An estimated one million school students struck across the globe against climate change and governments’ inaction over the environmental crisis. This unprecedented movement is gathering pace. There were 2,000 protests in 125 countries. From Australia and New Zealand to Asia, Europe, Africa, North America and South America school students took to the streets to demand change.
In the UK tens of thousands also struck. In London 10,000 descended upon parliament. 3,000 in Edinburgh, 2,000 in Glasgow and 1,000 marched each in Exeter and Leeds and several hundred in Brighton, Bristol, Sheffield. In all 100 towns and cities saw protests.
The movement was started by a 16 year school student from Sweden called . She has been protesting outside the Swedish Parliament since August 2018 and it is from this act of defiance an international movement against climate change began. The first big school student strike took place in Australia in December 2018.
One of the biggest strikes that took place on Friday was in Belgium where 35,000 school students struck. They were joined by thousands of Belgium workers who took solidarity strike action. In Belgium the campaign against climate change and austerity have become merged. Trade Unions have held several mass strikes over the past few months against the impact of austerity.
Friday’s international action follows strikes that took place in February. The school students have announced 15thApril as their next international day of action. Trade unions here must be far more vocal in support of their action.
It was quite bizarre to see Tory ministers after Tory minister proclaiming their support for the strike. Michael Gove appeared on a video saying that he agrees with the students alongside other Tories saying how right the students were to protest!
This reveals how terrified they are of these protests. They are fearful that their ever-decreasing support amongst the young will further erode if they are seen as the party whose policies are responsible for accelerating climate change, which of course they are and young people know this all too well.
What is inspiring about the strikes is how well informed the school students are about the issue of climate change. It is not something that is embedded into the curriculum. It is through social media and campaigning by climate activists that they have learned about this issue.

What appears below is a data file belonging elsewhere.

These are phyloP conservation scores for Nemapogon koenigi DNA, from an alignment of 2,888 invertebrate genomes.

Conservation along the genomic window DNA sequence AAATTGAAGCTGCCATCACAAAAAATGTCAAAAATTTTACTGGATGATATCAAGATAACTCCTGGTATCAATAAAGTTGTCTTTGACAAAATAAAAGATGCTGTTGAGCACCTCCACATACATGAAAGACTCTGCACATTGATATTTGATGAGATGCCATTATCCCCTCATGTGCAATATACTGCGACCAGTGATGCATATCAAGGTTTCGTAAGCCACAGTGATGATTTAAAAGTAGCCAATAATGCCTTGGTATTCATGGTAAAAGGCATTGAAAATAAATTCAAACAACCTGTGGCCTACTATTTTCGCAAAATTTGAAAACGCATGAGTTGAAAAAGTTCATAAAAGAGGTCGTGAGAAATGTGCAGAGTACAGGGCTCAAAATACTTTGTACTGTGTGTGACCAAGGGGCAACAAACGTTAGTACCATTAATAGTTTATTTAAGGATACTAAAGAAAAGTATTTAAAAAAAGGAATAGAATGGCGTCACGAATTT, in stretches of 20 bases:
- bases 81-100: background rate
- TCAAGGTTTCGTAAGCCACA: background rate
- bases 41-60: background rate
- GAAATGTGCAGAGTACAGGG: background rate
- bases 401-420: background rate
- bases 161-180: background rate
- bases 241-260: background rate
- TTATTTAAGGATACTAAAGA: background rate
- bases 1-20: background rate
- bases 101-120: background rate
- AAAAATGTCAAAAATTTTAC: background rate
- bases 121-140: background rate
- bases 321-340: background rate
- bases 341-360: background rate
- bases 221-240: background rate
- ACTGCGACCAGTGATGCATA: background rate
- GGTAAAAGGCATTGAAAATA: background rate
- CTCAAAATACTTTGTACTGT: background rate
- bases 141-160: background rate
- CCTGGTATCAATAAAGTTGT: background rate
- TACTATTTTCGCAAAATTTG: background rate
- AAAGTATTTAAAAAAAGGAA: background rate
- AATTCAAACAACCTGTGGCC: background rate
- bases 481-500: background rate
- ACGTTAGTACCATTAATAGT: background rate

Throughout history there are key defining moments that reveal the disconnect between the values and ideas of those who rule and the young. We saw it in 1968 around the anti-Vietnam and civil rights movements. We were given another glimpse of this more recently with the stop war movement. We are seeing it again today.
It is interesting listening to the students explain why they are protesting. Whilst it starts with climate change, they very quickly move onto the stifling experience of school and what is being taught, the lack of opportunities for young people and the infuriating feeling of not being listened to. This is a powerful cocktail of concerns and the Tories and their powerful friends know it.
This is why it is disappointing to see such a muted response from the leadership of the trade union movement especially from the education unions, although there have been important initiatives taken by rank and file activists. At the last UCU Further Education Committee a motion was passed encouraging branches to organise solidarity protests in support of the school students. On the 15thApril we should encourage many more branches to organise lunchtime protests. Where possible we should walk out and join the student demonstrations.
Our young need our support. They are fighting to change the world for us all. They can’t do it alone.
Let’s stand with them.
Sean Vernell NEC